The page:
Southern Intercollegiate Athletic Association

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The Southern Intercollegiate Athletic Association, or S. I. A. A. was one of the first collegiate athletic conferences formed in the United States. Twenty-seven (almost a quarter) of the current Division I FBS (formerly Division I-A) football programs can claim membership in this conference, as can at least nineteen other schools. Every member of the current Southeastern Conference except for Arkansas, as well as eight of the twelve members of the Atlantic Coast Conference, can claim membership. (Duke and Wake Forest did not participate in the league; Boston College is a historically northern school; and Florida State did not sponsor football until after the league dissolved.)

The S. I. A. A. was founded December 21, 1894, by Dr. William Dudley, Dean of the Vanderbilt University Medical College. The original members included Alabama, Auburn, Georgia, Georgia Tech, North Carolina and Vanderbilt. Clemson, Kentucky, LSU, Mississippi State, Tennessee and Tulane would join a year later. (Data from Wikipedia article).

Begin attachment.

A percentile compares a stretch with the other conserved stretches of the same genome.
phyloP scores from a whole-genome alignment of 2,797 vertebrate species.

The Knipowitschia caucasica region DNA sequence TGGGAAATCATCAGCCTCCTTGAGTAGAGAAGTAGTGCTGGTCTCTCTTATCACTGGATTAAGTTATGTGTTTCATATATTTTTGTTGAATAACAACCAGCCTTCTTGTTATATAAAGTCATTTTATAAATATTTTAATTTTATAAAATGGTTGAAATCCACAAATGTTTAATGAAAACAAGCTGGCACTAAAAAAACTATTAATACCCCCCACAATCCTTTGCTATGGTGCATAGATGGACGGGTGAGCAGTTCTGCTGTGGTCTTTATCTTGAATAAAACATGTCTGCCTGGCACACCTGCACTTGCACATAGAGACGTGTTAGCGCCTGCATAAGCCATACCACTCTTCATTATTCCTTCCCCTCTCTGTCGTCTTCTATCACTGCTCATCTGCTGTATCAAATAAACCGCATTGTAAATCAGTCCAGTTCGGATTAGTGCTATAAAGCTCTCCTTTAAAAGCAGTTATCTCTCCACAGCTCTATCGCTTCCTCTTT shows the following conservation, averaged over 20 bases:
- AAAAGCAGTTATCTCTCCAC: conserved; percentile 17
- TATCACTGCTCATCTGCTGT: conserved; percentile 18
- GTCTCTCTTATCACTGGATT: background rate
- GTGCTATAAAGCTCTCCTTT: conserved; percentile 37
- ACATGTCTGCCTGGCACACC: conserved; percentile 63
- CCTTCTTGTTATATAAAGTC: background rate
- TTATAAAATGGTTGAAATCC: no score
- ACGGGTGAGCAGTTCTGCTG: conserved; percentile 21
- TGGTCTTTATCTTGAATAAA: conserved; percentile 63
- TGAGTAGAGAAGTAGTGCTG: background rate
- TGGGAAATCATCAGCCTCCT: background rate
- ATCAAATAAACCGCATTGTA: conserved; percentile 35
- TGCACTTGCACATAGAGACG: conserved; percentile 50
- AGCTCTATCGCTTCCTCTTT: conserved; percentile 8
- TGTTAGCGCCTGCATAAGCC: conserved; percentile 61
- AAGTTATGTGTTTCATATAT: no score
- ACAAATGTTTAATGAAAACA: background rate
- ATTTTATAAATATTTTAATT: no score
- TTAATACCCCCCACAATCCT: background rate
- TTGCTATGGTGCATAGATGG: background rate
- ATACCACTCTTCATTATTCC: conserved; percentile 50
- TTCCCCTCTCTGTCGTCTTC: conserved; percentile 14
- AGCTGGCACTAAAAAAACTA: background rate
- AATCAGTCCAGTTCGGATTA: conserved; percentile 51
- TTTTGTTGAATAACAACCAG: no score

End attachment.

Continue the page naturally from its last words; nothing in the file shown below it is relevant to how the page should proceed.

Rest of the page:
In the 'teens, when questions of player eligibility were being wrangled about and several schools were accused of and found to have recruited "ringers" (ineligible athletes, sometimes brought in from long distances to enhance team line-ups), S. I. A. A. was said to stand for "stick in anybody available."

In 1922, conference membership was hurt as 13 schools left for the recently formed Southern Conference, and again in 1932 with another nine schools forming the Dixie Conference.

The conference eventually disbanded in 1942 with the onset of American involvement in World War II. (Reference: Roger Saylor, Southern Intercollegiate Athletic Association (PDF), College Football Historical Society, The LA84 Foundation)

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